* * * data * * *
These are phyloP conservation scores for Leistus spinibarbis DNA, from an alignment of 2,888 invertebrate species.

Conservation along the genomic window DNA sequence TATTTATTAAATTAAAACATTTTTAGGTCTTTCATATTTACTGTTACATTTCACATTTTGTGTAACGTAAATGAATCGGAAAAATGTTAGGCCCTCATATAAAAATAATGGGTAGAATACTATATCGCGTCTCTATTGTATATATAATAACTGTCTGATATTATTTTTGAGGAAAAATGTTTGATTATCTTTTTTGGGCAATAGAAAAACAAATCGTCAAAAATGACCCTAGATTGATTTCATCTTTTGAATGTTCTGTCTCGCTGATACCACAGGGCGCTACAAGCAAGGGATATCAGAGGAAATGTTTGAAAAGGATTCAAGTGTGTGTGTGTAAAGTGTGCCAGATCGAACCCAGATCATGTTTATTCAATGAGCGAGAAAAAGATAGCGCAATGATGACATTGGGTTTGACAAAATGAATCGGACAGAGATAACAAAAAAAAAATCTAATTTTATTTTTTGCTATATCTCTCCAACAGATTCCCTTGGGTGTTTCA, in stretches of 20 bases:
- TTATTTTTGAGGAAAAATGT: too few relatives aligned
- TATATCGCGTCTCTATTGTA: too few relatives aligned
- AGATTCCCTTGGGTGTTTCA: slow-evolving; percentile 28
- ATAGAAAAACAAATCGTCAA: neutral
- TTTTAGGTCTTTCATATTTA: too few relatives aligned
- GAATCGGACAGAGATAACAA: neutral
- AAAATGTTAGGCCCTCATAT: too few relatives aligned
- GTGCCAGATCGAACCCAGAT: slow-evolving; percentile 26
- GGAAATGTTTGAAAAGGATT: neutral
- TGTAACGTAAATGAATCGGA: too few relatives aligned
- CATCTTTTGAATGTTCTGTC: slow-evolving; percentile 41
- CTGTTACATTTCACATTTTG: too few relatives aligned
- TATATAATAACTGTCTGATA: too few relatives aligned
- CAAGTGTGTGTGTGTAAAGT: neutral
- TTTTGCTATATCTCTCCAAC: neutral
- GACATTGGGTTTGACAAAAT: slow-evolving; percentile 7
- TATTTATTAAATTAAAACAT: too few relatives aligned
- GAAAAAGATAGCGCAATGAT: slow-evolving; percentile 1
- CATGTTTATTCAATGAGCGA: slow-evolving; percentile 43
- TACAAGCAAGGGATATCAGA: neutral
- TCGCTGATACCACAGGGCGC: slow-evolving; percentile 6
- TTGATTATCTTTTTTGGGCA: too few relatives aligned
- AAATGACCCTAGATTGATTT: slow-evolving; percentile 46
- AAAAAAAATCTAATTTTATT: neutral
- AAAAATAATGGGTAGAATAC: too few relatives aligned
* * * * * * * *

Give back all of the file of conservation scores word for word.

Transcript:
These are phyloP conservation scores for Leistus spinibarbis DNA, from an alignment of 2,888 invertebrate species.

Conservation along the genomic window DNA sequence TATTTATTAAATTAAAACATTTTTAGGTCTTTCATATTTACTGTTACATTTCACATTTTGTGTAACGTAAATGAATCGGAAAAATGTTAGGCCCTCATATAAAAATAATGGGTAGAATACTATATCGCGTCTCTATTGTATATATAATAACTGTCTGATATTATTTTTGAGGAAAAATGTTTGATTATCTTTTTTGGGCAATAGAAAAACAAATCGTCAAAAATGACCCTAGATTGATTTCATCTTTTGAATGTTCTGTCTCGCTGATACCACAGGGCGCTACAAGCAAGGGATATCAGAGGAAATGTTTGAAAAGGATTCAAGTGTGTGTGTGTAAAGTGTGCCAGATCGAACCCAGATCATGTTTATTCAATGAGCGAGAAAAAGATAGCGCAATGATGACATTGGGTTTGACAAAATGAATCGGACAGAGATAACAAAAAAAAAATCTAATTTTATTTTTTGCTATATCTCTCCAACAGATTCCCTTGGGTGTTTCA, in stretches of 20 bases:
- TTATTTTTGAGGAAAAATGT: too few relatives aligned
- TATATCGCGTCTCTATTGTA: too few relatives aligned
- AGATTCCCTTGGGTGTTTCA: slow-evolving; percentile 28
- ATAGAAAAACAAATCGTCAA: neutral
- TTTTAGGTCTTTCATATTTA: too few relatives aligned
- GAATCGGACAGAGATAACAA: neutral
- AAAATGTTAGGCCCTCATAT: too few relatives aligned
- GTGCCAGATCGAACCCAGAT: slow-evolving; percentile 26
- GGAAATGTTTGAAAAGGATT: neutral
- TGTAACGTAAATGAATCGGA: too few relatives aligned
- CATCTTTTGAATGTTCTGTC: slow-evolving; percentile 41
- CTGTTACATTTCACATTTTG: too few relatives aligned
- TATATAATAACTGTCTGATA: too few relatives aligned
- CAAGTGTGTGTGTGTAAAGT: neutral
- TTTTGCTATATCTCTCCAAC: neutral
- GACATTGGGTTTGACAAAAT: slow-evolving; percentile 7
- TATTTATTAAATTAAAACAT: too few relatives aligned
- GAAAAAGATAGCGCAATGAT: slow-evolving; percentile 1
- CATGTTTATTCAATGAGCGA: slow-evolving; percentile 43
- TACAAGCAAGGGATATCAGA: neutral
- TCGCTGATACCACAGGGCGC: slow-evolving; percentile 6
- TTGATTATCTTTTTTGGGCA: too few relatives aligned
- AAATGACCCTAGATTGATTT: slow-evolving; percentile 46
- AAAAAAAATCTAATTTTATT: neutral
- AAAAATAATGGGTAGAATAC: too few relatives aligned